3. Get all the tech you possibly can in your corner. Naturally, that includes harnessing satellite data, and you’ve heard us talking about SiriusXM Fish Mapping before in this series. In the interest of full disclosure we’ll point out (again) that yes, they are FishTalk advertisers (thanks!). But that doesn’t change the fact that if you can pull down the latest SST data, spot major weedlines and chlorophyll fronts from space, and get color-coded Fish Mapping developed by bona fide oceanographers, you’re probably going to catch more fish. Remember, the guys on those big boats have some heavy-duty electronics that the average recreational boat can’t come close to matching. But SiriusXM can be piped into most modern MFDs and the cost is minimal — to say the least — when compared to some of the goodies found on those battlewagons. (Learn more about the various Fish Mapping features and functionality). Added bonus: having SiriusXM aboard also gets you satellite weather, adding to the small boat safety margin.

4. Add a dredge to your spread. Generally speaking the big boats don’t pull dredges unless they’re specifically fishing for billfish, because they don’t have to. The deep harmonics put out by their huge props do a good job at pulling in fish, and they often have so many lines out that adding a dredge may do more harm than good. Small outboard boats, however, don’t have the same propeller harmonics and they certainly don’t attract fish in the same way. The visual appeal added by a dredge does a great job at bringing in fish, and you’ll discover that a naked ballyhoo running 10 or 15 feet behind one will often be the hottest offering of the day for tuna, mahi, and billfish alike.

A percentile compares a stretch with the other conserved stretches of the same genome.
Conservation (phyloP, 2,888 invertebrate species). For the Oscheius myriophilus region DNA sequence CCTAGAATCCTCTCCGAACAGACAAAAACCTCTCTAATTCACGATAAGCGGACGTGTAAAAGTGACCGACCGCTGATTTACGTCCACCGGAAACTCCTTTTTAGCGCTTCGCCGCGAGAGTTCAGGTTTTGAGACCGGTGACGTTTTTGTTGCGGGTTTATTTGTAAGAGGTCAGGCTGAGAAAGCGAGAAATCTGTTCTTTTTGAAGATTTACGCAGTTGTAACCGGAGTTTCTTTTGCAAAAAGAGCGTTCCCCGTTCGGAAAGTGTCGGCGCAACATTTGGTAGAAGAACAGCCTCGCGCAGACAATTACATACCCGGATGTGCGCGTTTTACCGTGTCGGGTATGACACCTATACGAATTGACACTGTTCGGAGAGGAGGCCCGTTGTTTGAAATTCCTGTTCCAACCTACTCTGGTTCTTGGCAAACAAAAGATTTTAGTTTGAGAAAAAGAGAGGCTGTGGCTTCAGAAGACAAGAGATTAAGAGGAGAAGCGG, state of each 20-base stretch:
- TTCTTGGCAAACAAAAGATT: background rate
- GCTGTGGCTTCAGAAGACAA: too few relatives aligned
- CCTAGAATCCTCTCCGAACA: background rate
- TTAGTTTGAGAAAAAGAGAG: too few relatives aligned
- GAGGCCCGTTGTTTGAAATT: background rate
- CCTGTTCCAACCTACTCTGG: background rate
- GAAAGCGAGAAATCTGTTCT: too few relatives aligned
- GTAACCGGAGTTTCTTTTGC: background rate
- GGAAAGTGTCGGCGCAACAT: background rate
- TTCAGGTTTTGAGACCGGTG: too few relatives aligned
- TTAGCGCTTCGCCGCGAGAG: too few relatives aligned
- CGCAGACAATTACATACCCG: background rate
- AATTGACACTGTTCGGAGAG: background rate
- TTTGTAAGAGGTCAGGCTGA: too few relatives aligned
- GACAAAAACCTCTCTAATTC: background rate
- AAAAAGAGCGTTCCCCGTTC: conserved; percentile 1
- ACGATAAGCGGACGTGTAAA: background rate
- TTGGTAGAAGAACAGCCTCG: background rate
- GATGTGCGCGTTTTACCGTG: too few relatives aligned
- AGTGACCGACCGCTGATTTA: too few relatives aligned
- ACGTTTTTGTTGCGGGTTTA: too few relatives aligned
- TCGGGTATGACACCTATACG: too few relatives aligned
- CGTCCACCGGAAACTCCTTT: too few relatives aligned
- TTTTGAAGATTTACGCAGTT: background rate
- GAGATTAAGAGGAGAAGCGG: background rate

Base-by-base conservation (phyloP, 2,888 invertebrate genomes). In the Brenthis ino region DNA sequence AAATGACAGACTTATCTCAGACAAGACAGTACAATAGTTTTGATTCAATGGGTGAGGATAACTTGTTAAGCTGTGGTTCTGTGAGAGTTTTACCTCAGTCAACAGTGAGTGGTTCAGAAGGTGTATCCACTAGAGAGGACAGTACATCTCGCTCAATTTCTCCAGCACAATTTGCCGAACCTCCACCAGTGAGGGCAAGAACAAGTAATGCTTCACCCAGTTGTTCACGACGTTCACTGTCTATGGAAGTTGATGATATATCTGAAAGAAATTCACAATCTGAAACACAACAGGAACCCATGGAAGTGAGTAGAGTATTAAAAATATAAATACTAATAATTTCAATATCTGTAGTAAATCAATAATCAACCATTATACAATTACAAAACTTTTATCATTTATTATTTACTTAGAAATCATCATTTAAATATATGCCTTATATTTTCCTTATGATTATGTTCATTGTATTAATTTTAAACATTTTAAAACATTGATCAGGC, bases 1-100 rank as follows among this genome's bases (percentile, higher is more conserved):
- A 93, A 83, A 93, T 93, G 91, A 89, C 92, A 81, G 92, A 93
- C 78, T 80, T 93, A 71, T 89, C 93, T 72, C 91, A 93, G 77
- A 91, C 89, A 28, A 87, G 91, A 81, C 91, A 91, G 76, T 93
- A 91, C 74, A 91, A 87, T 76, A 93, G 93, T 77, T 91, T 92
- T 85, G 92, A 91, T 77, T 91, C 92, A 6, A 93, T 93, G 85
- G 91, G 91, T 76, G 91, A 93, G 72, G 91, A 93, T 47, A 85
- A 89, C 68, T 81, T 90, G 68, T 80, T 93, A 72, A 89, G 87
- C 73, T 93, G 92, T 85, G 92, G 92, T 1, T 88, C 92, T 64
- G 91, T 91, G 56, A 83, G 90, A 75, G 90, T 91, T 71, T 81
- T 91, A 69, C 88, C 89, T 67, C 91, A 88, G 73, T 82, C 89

dredge for fishing
This tuna smacked a ballyhoo bait set right behind the dredge.

So, what type of dredge should you pull? Opinions vary, but mylar strip dredges are easy to deploy from a cleat and collapse down for svelte stowage in a small boat. Drag one for a few trips and the theory that fish like ‘em will be confirmed, when you see how many pin-holes have appeared in the aft end of the strips.

5. Designate a mate. One of the monster advantages professional boats have is that they enjoy the presence of a professional mate. Naturally, you can’t give cousin Bubba the job and expect him to perform like a seasoned pro. There are a number of tasks, however, that any half-competent angler can take care of (and that the captain can’t do when running the boat) if he or she is given the job at the beginning of the day. And ensuring that these specific tasks are covered will result in catching more fish. The most important ones include: